Stage: Enda Walsh - from Broadway to Bray
'I've only ever made work, since a child, just to sort of escape, f**kin', this." There was nothing wrong with the pub we were sitting in, a harmless gastropub. But with a simple hand gesture, Enda Walsh made it look like the most boring place on earth. "So you can sort of disappear into things. So you can imagine and create different worlds."
The playwright responsible for such otherworlds as Ballyturk, The New Electric Ballroom and The Walworth Farce has a lot to escape this January. Not least his own success.
It was December when we met, and Walsh was out on the weather-beaten esplanade of Bray, Co Wicklow. A crew were filming his opera, The Last Hotel, to be aired by Sky Arts in April. He missed home - his wife Jo Ellison, and daughter Ada - "desperately". He missed his own bed, the "shape" of his house, his dog Alvin, and watching movies. "Me and Jo are so f**king crazy busy. Skype is rubbish actually, it makes you just miss them even more… 80pc of the time you figure out the work and the life balance. It can crush you sometimes."
In 2015 he had five world premiers and made a film, Weightless, in Upstate New York. He also lost his mum, Maeve Walsh.
But international engagements packed out the turn of the New Year. The Last Hotel, the live production, had its American premiere, opening this week. It runs in St Ann's Warehouse in Brooklyn from January 8 to 17.
This feather went in his cap as another show heaved with fans uptown in the New York Theatre Workshop - Lazarus, the musical Walsh co-wrote with David Bowie. This golden-ticket affair ends January 20 and there are no plans to take it to the UK or Ireland. For now, let's hear about the opera.
The Last Hotel is Walsh's first opera and a sure escape from the quotidian for anyone watching - if not a pleasant escape.
In The Last Hotel, co-created with Donnacha Dennehy and his orchestra Crash Ensemble, an Irishwoman (Claudia Boyle) goes to a hotel to meet a couple who she pays to kill her.
Dennehy came to Walsh with the story of Rosemary Toole, a Dublin woman found to have died by assisted suicide in 2002. But Walsh didn't write the libretto with this media story in mind. "I don't think you could do that to Rosemary's family. It would be just very cruel. It's terrible and tragic what happened to her. There's no way we were going to jump in there and do that. Yet the isolation of what happened to her needs to be investigated."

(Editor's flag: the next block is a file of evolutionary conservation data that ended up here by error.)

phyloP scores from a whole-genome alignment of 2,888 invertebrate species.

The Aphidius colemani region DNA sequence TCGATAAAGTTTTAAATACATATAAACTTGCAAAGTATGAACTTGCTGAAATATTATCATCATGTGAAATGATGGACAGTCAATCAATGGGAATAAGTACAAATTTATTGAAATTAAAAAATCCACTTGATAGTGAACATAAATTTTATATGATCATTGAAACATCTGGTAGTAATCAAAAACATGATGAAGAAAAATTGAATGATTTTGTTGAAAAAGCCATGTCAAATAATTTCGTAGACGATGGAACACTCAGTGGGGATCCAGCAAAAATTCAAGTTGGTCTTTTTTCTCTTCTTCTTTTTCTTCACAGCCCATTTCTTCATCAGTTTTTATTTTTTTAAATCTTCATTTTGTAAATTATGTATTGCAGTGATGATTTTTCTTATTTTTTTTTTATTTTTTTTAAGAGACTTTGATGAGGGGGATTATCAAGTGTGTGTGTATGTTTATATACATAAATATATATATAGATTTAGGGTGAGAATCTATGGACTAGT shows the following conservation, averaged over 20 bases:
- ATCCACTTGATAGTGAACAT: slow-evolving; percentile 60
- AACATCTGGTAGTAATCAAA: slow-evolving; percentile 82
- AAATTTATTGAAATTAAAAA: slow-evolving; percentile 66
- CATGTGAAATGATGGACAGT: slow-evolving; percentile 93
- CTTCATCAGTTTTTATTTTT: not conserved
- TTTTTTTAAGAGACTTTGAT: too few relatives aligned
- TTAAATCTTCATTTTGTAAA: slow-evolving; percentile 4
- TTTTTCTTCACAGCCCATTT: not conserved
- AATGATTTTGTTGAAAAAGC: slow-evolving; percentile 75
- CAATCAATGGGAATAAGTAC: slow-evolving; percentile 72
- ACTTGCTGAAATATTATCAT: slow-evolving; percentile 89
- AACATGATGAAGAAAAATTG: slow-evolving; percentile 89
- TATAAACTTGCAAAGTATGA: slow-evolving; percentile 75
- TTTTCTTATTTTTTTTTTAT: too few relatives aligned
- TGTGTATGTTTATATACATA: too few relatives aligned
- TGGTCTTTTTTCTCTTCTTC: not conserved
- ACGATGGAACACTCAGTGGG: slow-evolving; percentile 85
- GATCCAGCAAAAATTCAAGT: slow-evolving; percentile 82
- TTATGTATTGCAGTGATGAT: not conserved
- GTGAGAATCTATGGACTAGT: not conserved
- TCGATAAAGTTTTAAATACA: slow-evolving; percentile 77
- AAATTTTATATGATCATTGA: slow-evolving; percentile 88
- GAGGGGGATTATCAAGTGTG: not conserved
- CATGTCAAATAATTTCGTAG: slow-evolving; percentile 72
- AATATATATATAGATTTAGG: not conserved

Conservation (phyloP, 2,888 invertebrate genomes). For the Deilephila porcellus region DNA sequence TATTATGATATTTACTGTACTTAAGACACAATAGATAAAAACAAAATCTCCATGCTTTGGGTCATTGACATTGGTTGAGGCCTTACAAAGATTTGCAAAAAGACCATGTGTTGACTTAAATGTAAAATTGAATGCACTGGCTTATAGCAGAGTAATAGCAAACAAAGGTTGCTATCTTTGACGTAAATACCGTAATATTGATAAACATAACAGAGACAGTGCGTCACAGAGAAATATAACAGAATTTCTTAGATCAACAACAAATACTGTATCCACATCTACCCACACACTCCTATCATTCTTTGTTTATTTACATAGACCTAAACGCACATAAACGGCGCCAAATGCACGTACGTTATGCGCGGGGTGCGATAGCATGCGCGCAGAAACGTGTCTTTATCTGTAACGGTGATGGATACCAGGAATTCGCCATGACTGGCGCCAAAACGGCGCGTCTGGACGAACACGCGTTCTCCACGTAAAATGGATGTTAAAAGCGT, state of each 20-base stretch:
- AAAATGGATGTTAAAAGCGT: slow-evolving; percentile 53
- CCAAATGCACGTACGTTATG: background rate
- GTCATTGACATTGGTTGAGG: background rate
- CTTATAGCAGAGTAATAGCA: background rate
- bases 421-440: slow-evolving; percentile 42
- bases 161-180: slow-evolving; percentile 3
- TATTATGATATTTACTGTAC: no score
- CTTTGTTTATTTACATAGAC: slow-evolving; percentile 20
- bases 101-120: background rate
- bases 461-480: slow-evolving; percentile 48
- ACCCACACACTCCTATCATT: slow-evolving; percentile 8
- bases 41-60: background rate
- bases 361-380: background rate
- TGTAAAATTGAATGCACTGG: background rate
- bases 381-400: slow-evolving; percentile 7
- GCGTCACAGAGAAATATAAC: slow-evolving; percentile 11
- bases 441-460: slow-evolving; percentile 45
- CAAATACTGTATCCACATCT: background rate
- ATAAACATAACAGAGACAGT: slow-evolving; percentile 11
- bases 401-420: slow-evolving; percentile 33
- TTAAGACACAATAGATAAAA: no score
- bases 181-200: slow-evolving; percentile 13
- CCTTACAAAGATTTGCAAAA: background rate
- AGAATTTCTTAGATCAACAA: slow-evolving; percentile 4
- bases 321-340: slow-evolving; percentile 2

Enda promises none of the opera's fleshy intensity will be lost on screen. It will be even more intense, he says, as it cuts from a live capture onstage to scenes filmed in the eerie, two-star Bray Head Hotel.
"I think it's the best piece I've ever done. There's something in it," he says. A mix of genres, of gothic, suburban, surreal.
''Some people will find it berserk, incoherent. My plays often connect with you first on an emotional level'', says Walsh.
"I've never written from the point of view of an audience. I am an audience. So I figure that if I like it, maybe half the audience might like it, and that's probably good enough.
"I don't do thinking plays. I always try and bypass the head and go for" - he makes a violent cutting sound with his throat - "so as people carry away something really emotional."
Words are terribly literal, he laughs. "You're trying to get underneath the words, and create something that's much larger, trying to reach the audience through their skin, not through their ears or their brain - so that they feel it."
Walsh writes at home in Kilburn in London. He has never left a piece of work unfinished. There are no drafts lying around. Social media, he ignores.
"That would be just massively distracting. There's other things to look at. You know, paintings and poetry."
In the pub, he exerts strict self-discipline. "I'm good at getting up and saying, 'I'm going'."
In 2016 he plans to do little but write: another opera with Dennehy, a full-length play ("under wraps") to premiere in 2017 and two 40-minute plays.
He may write to escape the banality of "f**kin' this", but from Broadway's red carpets to Bray's wind-swept coastline, this North Dubliner looks quite at home.
"I'd much rather be here than there. Yeah. Much, much happier here."